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Ferryville is a little village with a population of 192 in Southwestern Wisconsin. It is located on National Scenic State Highway 35 between Prairie du Chien and LaCrosse Wisconsin. Ferryville is at rivers edge and is an excellent area for hunting, fishing and water sports. Along with being a sportsman’s paradise, Ferryville, is a motorcycle riders dream due to the hills, valleys, curves and just pretty scenery. We may be a small village but we have plenty of friendly people and lots of beautiful scenery.For more information on Ferryville, Wisconsin, please visit our website www.Ferryville.comTranscription is for seo purposes only.Deb Lomas is the owner of scenic River in in Ferryville Wisconsin and you’re lifelong resident of Ferryville tell you what your first memory of Ferryville and now the end that I ran my parents were owners of the Ferryville see which not only the people depot they lived right across the street so I grandpa line the river my life when we were dating on the river when I let all waterskiing baking the normal thing to do while growing up a lot. I never realized until I got older, how beautiful the area live and how good it was to live along the river never appreciated it because at the time I would let all all you can think about is going bigger and better places and away from home and away from your parents. I did do that for a year when I went to college I always came back proceeded to build my own house here in town and make my daily care when I can cast away, I decided to keep their how to turn it into the vacation rental. When I asked my renters what they come to the area for a lot of my fisherman and hunter site see the high just to get away for the weekend, it seems like everybody comes to the area. Everybody wants to come during the weekend in the summer. I have that book and I get multiple calls for the same weekend people looking for places to say, a lot of everything booked because everybody wants to come here and I realize now as I get older. How beautiful it really is along the river and the sunset and just the beauty of it and now I know why people come here senses here are amazing. So what are some of the things you tell your guests that they should check out when they're in the Ferryville area. I always got in the ring thing I tell him to go over there and look at the quaint little door. I send them to the local union for burgers is a prime rib on Saturday nights are to the wooden nickel just for a quaint little marker drinker dear my send them to Prairie if they like to gamble and go on the boat broke one of the staff just on the local area thing hiking over and not have more if they want to be chasing them to plant clock if they want to golf I send him to Brooklyn or Prairie orchards are a big hit. They like to go over to the orchards which are close by double so the gist of extreme you going up here and raise your kids here between then and now, when I grew up here, there was a lot of kids in town so there is always something to do and something to hang out and even when my kids were young, there was still several families and and kids their age and how and people for them to play with but now it's becoming more touristy and not many families come here will hear that a lot of weekenders and vacation are, it seems to be really up-and-coming for a vacation place and a place to visit with me to stay here. I just I love being a lot better. I own property in La Crosse, but I can't even imagine looking out at traffic when I can look at that in the river. I just can't even imagine my delight, Ferryville coming down the river from across the prairie variable is one of the most beautiful places you can drive through the road passes right to the heart of the town and it's right on the river. It's the only way that you drive right to the heart of the town and can see the river. The whole time. You mention the river quite a bit in your answers. What is this also the river to I grew up along the river. I can't even imagine not living by water as I like to live in my jet ski boat fish camp on the sandbar. I can't imagine not living by the river being a bit erratic and it doesn't really draw people tell me about the people that live in for most of my neighbors nowadays are people that came from the city and had bought properties around me and have picked them up in their permanent residence. Now the house behind me just got sold but for the most part the Norton account is a pretty stable crowd of people that actually live here and then as you had felt the town more than a vacation rental not as many resident properties and upright Eagle Mountain, which is also part of the village. There's quite a few permanent residents up there along with. I think a lot of weekenders, summer residents is a big crowd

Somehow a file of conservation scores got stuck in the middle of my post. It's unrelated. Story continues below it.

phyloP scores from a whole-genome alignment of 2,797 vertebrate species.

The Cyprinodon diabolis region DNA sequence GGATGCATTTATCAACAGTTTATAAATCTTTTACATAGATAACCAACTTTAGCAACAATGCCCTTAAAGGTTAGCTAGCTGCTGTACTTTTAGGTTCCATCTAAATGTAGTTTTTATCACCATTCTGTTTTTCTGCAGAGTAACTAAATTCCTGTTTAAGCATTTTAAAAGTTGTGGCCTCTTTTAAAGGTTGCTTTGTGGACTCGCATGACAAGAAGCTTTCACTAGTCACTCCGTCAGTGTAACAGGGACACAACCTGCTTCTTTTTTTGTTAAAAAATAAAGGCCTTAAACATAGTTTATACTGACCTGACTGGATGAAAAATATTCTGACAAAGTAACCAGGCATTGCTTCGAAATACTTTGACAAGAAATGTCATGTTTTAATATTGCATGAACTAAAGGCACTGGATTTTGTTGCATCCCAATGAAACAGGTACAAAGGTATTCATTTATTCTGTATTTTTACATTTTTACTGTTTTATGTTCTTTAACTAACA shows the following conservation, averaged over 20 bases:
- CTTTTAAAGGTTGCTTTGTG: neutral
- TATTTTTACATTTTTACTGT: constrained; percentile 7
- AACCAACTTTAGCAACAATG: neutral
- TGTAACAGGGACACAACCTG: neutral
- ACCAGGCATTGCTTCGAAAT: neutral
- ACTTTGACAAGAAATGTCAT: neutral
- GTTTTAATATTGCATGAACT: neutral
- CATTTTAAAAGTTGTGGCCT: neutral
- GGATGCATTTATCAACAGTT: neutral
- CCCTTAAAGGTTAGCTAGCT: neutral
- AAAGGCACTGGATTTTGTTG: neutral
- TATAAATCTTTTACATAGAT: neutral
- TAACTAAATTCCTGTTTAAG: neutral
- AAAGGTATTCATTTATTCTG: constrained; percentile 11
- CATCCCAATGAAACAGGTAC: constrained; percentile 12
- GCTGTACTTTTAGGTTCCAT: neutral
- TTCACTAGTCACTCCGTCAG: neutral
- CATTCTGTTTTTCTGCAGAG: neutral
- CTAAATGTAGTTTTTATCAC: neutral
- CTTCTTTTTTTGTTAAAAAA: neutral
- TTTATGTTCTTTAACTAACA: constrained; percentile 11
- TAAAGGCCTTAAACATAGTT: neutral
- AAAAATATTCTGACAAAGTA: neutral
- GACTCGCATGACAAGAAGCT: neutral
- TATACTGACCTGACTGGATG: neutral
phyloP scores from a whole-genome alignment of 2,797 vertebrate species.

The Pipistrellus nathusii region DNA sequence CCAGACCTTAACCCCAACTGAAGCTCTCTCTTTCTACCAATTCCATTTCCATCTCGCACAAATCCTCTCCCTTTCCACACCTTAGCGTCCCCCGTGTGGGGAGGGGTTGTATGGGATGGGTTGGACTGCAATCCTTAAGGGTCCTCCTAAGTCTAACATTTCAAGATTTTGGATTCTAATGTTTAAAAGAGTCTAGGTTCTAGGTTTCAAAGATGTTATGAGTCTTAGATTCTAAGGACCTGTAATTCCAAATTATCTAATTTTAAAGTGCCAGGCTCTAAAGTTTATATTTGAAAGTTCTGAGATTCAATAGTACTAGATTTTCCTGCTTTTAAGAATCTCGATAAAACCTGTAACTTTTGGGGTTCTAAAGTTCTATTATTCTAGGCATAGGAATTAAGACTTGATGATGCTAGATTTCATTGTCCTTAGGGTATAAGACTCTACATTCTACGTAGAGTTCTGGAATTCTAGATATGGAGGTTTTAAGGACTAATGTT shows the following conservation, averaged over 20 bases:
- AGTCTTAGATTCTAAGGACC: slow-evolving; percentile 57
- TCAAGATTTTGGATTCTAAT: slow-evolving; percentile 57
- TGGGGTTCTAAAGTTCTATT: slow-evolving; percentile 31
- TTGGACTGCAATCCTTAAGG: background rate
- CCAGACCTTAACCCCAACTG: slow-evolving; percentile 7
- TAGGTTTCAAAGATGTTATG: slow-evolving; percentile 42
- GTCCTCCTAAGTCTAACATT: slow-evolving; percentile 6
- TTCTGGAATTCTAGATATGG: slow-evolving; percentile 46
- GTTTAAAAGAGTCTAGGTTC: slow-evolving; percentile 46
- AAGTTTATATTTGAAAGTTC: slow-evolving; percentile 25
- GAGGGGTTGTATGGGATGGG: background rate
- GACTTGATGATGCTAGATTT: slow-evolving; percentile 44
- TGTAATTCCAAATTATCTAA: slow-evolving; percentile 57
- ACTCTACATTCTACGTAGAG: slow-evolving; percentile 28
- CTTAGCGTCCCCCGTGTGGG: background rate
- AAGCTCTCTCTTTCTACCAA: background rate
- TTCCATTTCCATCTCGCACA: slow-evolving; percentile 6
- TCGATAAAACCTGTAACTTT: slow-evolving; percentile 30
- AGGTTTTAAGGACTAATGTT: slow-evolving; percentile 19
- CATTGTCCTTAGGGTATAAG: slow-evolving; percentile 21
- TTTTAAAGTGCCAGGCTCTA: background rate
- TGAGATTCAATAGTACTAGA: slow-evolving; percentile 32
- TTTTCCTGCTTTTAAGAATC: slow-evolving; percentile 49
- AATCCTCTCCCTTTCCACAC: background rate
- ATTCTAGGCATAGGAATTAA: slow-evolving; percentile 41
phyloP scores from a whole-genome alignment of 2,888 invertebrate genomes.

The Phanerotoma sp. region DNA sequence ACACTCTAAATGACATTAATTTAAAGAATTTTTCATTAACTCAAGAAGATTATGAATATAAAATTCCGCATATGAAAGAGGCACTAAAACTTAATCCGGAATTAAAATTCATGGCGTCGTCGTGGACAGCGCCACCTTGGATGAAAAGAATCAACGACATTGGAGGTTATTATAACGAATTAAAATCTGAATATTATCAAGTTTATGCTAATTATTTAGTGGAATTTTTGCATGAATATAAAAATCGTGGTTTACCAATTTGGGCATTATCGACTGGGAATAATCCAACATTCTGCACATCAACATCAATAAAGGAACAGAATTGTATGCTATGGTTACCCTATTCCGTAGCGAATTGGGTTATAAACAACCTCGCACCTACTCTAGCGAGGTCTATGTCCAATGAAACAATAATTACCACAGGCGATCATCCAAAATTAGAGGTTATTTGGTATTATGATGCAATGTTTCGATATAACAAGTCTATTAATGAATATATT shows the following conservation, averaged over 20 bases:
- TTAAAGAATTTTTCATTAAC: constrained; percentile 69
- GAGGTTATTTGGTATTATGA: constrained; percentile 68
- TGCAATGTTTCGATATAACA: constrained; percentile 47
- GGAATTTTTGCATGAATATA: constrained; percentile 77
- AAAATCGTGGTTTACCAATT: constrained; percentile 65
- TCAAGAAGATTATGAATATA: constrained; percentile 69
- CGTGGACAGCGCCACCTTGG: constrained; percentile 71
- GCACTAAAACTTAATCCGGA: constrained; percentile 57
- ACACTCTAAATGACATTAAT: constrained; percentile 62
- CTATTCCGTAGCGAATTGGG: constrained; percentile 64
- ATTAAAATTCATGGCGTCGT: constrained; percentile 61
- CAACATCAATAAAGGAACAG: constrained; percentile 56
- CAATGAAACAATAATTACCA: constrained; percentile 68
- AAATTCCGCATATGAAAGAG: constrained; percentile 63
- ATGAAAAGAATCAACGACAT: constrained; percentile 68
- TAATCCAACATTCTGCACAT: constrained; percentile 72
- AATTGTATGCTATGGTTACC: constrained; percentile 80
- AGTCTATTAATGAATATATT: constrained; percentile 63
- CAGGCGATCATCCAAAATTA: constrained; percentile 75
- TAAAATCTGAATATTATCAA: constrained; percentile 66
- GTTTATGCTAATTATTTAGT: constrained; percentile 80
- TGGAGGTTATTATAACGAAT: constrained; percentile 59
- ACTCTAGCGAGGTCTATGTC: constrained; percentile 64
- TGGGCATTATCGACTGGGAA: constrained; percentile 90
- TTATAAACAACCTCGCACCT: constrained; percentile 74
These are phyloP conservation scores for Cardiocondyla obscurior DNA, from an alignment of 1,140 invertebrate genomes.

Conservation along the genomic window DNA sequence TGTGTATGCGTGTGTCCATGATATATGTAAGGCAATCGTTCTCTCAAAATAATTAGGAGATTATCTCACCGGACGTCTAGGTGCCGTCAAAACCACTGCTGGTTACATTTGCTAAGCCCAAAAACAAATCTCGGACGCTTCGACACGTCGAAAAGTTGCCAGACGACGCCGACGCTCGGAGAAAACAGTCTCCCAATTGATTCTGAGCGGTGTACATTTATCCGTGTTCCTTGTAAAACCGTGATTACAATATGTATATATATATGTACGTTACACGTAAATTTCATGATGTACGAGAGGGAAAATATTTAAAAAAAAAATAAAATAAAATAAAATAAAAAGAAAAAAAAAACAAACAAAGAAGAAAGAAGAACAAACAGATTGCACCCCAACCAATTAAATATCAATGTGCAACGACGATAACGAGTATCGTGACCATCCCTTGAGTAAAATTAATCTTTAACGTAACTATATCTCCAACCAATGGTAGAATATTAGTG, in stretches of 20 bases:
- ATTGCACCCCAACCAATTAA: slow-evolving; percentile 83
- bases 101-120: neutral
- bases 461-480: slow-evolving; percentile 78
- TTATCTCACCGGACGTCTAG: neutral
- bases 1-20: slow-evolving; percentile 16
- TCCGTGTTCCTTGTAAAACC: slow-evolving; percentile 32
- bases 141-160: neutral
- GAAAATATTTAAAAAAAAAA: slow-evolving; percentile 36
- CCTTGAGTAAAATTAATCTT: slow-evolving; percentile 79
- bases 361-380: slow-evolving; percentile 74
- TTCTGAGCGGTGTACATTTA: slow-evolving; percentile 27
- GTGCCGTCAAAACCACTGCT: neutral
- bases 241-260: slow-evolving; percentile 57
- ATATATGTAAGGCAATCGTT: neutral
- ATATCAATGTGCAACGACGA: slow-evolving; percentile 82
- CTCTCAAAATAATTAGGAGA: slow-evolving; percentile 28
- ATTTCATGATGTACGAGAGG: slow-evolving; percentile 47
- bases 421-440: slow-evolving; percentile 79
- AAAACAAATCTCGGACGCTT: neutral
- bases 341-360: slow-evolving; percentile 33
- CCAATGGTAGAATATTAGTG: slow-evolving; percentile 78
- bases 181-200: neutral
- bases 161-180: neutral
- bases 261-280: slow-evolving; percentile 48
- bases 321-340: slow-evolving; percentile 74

Franciscan Spirituality Center920 Market StreetLa Crosse, WI 54601608-791-5295https://www.fscenter.orgSteve Spilde: Today it is my great pleasure to be with Audrey Lucier. Audrey is the Director of the Franciscan Spirituality Center, serving in that role for the past nine years. Welcome, Audrey.Audrey Lucier: Thanks, Steve.Steve: From your perspective as Director of the Franciscan Spirituality Center, this has been a strange year. How has the pandemic affected the FSC’s programs in the last 12 months, 18 months?Audrey: As so many people have said, it’s been both a blessing and a curse. I’ll speak to the pandemic in just a moment, but I think what was uppermost in the minds of those of us who work at the center at the time that things were unfolding were the renovations that were taking place in our physical space. Saint Rose Convent was undergoing a massive renovation that was going to take three years to complete, and it was in progress. It wasn’t in our part of the building yet, but it was coming that way and we were worried about how we were going to manage to stay open and how we could greet people during that time – [there were] a lot of concerns about that. And then boom, this pandemic happened. It was a feeling of, life as we know it is forever changed, and we didn’t know where it would all end. I hoped it would be done in a month or two, and then it went on forever. One thing that I will always be just amazed [by] and grateful for is the way the staff stepped up. Many of our staff are not quite as old as me – one of us is maybe older – but none of us are really young, and we all had to learn to use technology very quickly because we were all united in the belief that our services were needed more than ever during this time. There was a lot of anxiety and even sometimes despair and a lot of fear about what would happen. Hope was something we talked a lot about – how to keep people hopeful and keep them centered and grounded in their spiritual lives, where we find hope.We all learned how to put everything online quickly. [We had] Spiritual Directors like yourself meeting with people – a little bit on telephone, but mostly through video conferencing. And [it was] the same with our programs. The wonder about that is … again, our demographic is probably a little older, [so] many people had to teach themselves how to use something like Zoom, and they did. Many of them adjusted very rapidly. Not only that, but people started sharing with other people where you could go online and be in a community [and] where you could get some support and maybe learn some resilient skills to get through this time and most importantly, stay connected. We actually had a lot of people participate in our programming here. We did the statistics for the year that ended June 30th. That was entirely a pandemic year, and we had almost 5,000 people in our programs coming from 37 different states [and] two different countries – we just picked up Australia too after July 1st. It was surprising to me how we actually grew in that time. And as staff, we had to do the same thing. It was really important that we continue to see each other even though physically we couldn’t be in the same space. We needed to talk, share ideas, and personally talk about how we were being impacted.I remember when I first became director it was kind of a struggle to get people to set aside time